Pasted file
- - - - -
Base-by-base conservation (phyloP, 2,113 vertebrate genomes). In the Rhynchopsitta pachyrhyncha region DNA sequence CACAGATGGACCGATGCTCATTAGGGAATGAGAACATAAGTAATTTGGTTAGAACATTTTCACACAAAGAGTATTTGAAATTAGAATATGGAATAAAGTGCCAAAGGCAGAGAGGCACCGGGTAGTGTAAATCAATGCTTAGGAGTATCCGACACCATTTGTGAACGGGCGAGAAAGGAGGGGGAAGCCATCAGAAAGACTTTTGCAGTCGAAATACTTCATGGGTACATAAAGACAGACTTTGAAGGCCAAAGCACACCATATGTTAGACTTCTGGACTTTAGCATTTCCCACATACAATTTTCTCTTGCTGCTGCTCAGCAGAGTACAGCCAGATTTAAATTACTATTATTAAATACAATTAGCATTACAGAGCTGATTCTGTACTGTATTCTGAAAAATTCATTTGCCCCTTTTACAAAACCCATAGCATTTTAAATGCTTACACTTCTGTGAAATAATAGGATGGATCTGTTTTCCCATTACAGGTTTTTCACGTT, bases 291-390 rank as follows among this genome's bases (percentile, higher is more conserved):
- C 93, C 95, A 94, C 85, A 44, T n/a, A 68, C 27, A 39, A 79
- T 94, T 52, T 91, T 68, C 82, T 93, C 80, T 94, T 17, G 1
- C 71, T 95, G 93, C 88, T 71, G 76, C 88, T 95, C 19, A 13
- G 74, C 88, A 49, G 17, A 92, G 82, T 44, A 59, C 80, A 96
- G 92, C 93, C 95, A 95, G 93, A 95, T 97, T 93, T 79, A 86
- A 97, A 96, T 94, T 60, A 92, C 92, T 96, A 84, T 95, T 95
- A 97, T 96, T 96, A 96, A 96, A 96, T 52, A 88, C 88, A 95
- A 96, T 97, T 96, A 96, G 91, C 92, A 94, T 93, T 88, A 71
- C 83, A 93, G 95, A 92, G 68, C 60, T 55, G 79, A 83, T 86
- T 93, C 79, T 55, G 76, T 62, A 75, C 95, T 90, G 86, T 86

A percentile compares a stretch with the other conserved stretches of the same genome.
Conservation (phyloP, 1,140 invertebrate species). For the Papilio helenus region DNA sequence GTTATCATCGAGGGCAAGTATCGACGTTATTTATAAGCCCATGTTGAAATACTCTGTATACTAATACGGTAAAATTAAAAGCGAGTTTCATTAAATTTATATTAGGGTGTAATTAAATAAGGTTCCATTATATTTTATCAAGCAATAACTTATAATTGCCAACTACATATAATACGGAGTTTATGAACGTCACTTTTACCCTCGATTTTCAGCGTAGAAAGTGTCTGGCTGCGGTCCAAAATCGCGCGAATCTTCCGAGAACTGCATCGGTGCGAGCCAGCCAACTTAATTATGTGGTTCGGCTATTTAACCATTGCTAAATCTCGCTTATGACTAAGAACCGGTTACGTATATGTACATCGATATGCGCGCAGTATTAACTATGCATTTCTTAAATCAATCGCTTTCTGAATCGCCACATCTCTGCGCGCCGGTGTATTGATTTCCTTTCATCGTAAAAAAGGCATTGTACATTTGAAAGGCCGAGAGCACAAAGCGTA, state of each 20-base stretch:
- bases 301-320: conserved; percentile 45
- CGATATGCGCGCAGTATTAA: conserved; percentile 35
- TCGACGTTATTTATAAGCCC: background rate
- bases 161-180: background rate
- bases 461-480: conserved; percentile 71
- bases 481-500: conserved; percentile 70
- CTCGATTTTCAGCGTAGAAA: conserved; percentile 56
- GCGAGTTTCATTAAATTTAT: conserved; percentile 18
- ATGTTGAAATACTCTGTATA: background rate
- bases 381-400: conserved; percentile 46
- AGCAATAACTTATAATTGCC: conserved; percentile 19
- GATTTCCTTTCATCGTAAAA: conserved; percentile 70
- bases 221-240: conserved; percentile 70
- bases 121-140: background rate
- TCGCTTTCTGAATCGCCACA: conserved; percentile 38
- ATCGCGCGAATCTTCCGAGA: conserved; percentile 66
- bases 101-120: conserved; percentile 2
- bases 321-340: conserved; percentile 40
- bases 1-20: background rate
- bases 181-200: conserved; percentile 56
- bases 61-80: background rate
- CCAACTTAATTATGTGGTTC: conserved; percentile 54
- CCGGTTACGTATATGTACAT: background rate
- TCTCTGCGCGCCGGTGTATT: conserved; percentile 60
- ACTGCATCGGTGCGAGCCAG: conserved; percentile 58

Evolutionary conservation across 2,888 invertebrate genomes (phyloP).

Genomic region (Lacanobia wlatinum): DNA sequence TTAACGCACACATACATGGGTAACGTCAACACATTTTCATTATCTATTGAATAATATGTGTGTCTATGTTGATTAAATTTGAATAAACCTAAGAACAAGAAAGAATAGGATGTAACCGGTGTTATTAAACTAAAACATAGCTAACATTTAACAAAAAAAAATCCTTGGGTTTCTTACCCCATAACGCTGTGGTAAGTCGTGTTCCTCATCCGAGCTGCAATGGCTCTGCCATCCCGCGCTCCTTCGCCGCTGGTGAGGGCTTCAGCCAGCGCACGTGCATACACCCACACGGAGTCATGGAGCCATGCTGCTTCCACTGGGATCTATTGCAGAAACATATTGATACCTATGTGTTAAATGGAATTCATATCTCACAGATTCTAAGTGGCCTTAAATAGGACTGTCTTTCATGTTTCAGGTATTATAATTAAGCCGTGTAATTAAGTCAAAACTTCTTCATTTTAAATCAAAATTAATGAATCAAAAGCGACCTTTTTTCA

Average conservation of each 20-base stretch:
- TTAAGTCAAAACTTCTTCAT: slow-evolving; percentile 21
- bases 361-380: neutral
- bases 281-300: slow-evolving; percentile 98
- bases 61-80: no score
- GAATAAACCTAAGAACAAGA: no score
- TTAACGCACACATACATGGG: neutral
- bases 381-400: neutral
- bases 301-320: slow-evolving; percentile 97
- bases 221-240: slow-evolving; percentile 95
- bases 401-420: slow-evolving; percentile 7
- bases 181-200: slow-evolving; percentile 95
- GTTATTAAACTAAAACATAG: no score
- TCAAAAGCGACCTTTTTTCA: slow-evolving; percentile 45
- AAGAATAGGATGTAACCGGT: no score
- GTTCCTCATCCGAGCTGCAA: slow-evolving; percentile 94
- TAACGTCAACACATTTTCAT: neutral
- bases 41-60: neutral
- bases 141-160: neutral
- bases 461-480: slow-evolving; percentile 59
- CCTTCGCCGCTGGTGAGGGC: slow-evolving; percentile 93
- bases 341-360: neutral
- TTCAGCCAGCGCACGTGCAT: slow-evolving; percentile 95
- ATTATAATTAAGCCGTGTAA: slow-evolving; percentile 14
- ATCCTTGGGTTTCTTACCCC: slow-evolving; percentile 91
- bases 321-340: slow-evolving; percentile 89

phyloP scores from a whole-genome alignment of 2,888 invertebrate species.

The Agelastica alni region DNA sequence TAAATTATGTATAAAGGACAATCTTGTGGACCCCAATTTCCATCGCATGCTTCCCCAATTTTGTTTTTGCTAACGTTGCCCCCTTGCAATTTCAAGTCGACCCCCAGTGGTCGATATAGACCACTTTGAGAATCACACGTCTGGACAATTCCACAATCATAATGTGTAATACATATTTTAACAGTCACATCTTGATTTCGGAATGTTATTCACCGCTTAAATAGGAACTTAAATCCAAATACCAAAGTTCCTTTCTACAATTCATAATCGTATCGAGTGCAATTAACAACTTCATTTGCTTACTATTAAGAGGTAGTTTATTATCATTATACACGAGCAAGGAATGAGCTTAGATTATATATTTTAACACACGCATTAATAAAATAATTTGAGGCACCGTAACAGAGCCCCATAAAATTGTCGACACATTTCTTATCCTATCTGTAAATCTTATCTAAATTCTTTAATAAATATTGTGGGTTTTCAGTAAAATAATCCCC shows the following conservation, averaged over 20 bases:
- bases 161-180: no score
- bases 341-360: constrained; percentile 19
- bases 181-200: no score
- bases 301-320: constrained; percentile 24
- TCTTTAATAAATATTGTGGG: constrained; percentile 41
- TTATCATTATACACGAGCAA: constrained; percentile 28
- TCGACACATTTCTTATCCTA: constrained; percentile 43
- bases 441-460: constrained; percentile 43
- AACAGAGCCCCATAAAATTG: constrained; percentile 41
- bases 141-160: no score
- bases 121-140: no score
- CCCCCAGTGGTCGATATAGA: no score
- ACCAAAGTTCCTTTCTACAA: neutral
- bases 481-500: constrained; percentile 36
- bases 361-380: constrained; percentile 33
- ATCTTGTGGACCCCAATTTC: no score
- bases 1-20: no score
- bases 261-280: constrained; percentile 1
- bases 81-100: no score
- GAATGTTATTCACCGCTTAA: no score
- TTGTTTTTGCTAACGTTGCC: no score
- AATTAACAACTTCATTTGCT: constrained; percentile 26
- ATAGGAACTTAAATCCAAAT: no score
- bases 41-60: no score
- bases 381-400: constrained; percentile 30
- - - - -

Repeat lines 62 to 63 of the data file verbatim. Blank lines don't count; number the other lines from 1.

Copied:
- bases 341-360: neutral
- TTCAGCCAGCGCACGTGCAT: slow-evolving; percentile 95